Ultraleap touchless elevator button

Touchless Elevators: Rethinking the Way We Ride

Gareth Young, Senior UX Designer, on our Touchless Elevator demo. It shows how advanced gesture control can be used to develop touchless, hygienic elevator controls.

Current advice from the US Centre for Disease Control specifically highlights elevator buttons as a risk for COVID-19 transmission, advising people to “Use an object (such as a pen cap) or … knuckle to push elevator buttons.” That’s not surprising, given that a recent study found that in March 2020, 71 people were infected with COVID-19 as a result of one elevator trip

These changing attitudes to hygiene mean elevator manufacturers’ attention to enhanced safety is now expanding to include touchless operation (such as Schindler’s CleanCall, OTIS’s ecall app, or ThyssenKrupp’s Touchless Call).

Our Touchless Elevator demo shows how advanced gesture control can be used to redefine passenger experiences. Far more than a simple proximity sensor, Ultraleap’s world-leading hand tracking allows the creation of touchless elevator interfaces that match the functionality of touchscreens or physical buttons.

Ultraleap’s Leap Motion Controller and Stereo IR 170 camera modules mean passengers can use elevator controls by simply moving their hand in the air. The touchless interface can handle complex interactions such as selecting multiple floors and is easy and intuitive to use.

Touchless Elevator Demo – Key Features

  • Simple, intuitive “Air Push” interaction
  • Combines touchless interaction with visual and audio feedback
  • Hand movements can be reliably detected up to 75 cm away from the surface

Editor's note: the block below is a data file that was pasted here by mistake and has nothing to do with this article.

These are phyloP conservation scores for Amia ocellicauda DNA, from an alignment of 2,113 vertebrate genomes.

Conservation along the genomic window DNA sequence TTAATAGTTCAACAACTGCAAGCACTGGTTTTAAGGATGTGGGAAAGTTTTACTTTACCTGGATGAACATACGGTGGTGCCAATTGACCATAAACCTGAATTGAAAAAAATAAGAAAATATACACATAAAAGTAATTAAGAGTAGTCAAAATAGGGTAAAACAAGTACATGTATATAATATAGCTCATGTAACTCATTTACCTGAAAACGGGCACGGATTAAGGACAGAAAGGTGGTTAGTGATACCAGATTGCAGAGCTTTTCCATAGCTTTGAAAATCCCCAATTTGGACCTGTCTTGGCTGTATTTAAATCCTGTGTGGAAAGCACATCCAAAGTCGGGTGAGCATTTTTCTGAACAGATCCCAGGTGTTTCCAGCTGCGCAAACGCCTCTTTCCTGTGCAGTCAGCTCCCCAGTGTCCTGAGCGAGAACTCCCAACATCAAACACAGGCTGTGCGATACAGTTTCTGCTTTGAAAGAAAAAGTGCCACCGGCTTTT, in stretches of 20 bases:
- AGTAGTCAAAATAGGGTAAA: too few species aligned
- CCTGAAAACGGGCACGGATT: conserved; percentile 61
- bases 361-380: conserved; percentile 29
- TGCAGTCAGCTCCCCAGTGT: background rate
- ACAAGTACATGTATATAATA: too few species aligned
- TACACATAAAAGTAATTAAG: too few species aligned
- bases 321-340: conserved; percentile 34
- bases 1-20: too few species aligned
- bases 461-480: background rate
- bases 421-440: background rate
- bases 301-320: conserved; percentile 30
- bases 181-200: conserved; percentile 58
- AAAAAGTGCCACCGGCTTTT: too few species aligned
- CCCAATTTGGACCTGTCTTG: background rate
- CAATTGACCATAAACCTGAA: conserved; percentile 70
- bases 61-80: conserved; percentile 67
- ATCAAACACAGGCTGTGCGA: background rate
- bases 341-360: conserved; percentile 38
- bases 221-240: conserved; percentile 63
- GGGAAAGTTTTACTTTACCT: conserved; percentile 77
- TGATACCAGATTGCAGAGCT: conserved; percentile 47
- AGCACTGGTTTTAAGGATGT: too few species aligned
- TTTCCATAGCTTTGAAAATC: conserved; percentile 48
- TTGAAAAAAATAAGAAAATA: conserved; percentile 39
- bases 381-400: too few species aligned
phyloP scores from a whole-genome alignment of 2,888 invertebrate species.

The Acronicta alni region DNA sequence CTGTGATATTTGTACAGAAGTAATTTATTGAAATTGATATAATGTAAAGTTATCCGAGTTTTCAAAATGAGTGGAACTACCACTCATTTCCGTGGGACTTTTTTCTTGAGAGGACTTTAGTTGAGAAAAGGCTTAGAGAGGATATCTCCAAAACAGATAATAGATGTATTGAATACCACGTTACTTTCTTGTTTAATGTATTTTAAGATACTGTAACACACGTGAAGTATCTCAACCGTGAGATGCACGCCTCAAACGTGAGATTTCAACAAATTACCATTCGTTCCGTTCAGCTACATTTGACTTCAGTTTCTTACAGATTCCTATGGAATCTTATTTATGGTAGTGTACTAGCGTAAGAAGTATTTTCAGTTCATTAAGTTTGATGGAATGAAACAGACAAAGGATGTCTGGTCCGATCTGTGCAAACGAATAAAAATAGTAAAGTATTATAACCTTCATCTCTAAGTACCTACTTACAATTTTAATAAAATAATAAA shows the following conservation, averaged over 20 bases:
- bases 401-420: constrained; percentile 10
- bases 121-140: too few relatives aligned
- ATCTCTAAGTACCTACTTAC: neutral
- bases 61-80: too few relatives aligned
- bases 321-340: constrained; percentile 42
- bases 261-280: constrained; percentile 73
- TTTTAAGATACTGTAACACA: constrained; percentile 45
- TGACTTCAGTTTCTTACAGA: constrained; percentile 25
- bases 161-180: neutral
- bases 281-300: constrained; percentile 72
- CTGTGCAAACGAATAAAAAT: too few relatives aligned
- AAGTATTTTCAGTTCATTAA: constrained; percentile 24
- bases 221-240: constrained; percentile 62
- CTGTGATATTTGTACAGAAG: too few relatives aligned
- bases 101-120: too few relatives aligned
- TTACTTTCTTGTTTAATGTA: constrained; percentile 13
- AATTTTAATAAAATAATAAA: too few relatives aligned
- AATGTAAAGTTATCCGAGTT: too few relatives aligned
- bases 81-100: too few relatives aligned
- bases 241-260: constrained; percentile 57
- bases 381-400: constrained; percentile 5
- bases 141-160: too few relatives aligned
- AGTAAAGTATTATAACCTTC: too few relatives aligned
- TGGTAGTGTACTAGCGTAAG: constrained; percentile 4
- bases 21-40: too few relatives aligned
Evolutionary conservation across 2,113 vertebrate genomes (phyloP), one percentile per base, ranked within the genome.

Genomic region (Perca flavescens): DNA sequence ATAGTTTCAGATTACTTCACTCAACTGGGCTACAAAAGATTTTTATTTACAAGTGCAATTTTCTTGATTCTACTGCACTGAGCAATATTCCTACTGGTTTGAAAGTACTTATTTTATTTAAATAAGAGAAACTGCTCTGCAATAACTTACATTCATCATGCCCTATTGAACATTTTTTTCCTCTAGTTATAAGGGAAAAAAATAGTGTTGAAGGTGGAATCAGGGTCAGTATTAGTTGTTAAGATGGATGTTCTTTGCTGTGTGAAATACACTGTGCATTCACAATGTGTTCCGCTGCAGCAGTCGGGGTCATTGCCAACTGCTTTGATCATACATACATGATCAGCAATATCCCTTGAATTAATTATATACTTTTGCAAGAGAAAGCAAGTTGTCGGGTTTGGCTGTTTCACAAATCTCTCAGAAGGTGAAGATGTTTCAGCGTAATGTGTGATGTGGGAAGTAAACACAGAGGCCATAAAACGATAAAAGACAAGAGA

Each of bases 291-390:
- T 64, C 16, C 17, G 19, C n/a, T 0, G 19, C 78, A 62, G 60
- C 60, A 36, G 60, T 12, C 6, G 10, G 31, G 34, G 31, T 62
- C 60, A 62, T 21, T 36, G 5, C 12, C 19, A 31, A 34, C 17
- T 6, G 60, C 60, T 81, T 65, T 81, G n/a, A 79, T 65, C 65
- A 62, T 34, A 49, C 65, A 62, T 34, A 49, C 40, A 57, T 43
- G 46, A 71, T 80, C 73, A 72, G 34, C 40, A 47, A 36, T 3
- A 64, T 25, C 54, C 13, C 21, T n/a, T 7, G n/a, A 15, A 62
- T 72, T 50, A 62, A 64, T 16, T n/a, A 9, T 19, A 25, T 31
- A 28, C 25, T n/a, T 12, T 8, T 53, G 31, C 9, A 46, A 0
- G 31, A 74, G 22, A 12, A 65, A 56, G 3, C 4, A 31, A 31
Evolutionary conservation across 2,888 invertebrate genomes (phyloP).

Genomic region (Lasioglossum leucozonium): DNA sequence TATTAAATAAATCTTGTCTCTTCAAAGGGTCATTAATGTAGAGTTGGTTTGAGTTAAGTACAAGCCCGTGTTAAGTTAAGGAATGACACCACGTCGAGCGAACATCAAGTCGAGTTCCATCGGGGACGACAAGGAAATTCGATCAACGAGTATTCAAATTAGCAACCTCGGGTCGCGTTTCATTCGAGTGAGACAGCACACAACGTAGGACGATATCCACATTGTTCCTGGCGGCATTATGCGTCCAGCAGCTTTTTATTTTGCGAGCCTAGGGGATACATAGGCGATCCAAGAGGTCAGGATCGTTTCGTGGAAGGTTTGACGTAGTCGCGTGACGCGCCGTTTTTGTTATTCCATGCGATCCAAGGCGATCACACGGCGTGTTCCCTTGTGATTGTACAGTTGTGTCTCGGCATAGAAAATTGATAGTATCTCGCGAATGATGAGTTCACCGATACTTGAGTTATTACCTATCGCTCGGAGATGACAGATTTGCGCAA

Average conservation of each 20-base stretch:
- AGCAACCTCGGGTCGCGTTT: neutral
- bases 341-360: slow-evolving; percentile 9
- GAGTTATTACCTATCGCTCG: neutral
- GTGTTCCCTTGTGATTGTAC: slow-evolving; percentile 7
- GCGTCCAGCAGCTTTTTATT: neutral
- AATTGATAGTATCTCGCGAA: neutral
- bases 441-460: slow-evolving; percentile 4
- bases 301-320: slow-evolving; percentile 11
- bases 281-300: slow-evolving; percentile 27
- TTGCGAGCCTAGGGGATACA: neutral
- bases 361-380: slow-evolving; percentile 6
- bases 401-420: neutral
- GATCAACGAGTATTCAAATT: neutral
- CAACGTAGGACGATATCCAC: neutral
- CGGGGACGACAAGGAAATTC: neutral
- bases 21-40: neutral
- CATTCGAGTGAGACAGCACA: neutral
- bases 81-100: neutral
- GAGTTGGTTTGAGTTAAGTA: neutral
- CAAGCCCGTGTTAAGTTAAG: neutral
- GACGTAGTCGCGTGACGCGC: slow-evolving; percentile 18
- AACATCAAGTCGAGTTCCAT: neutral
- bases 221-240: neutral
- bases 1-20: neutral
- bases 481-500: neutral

• Uses Ultraleap’s world-leading hand tracking hardware and software – fast, robust, and accurate
  • Works in a range of lighting conditions

About “Air Push”

The elevator demo demonstrates the use of an interaction type called “Air Push”. The user controls a cursor with their hand movements and selects a button by simply pushing forward in mid-air. It’s just like using a touchscreen, but without actually touching it.

Ultraleap touchless interaction with touchscreen

Our user research into touchless interactions has found that pushing forward in mid-air is the most natural, familiar and intuitive way of making a selection with a button.

We tested three types of interaction with members of the public, in a series of structured usability tests: Air Push, Hover & Hold and Grab.

Ultraleap touchless interaction with touchscreen - hand tracking push
Air Push interaction
Ultraleap touchless interaction with touchscreen - hand tracking hover
Hover & Hold interaction
Ultraleap touchless interaction with touchscreen - hand tracking grab
Grab interaction

We found that there were three key requirements of a mid-air interaction that needed to be met in order for it to be accepted and adopted:

  • Easy to learn
  • Quick
  • Reliable

Hovering and holding your hand still to select a button is easy to learn and reliable, but it’s quite slow because users must wait a few seconds each time they select something before moving on the next task.

Grabbing in mid-air is quick, but difficult to learn. This is because it’s not an intuitive way of interacting with a button in the physical world.

Air Push meets all three of these requirements and is our recommended interaction for using buttons on touchless interfaces. It’s easy to learn, quick to execute and reliable.

Where to find out more:

Gareth Young is Senior UX Designer at Ultraleap, designing mid-air and XR applications that demonstrate the benefits of using mid-air hand tracking, gestures and haptics over conventional interfaces.

Interested in integrating advanced gesture control into elevators?

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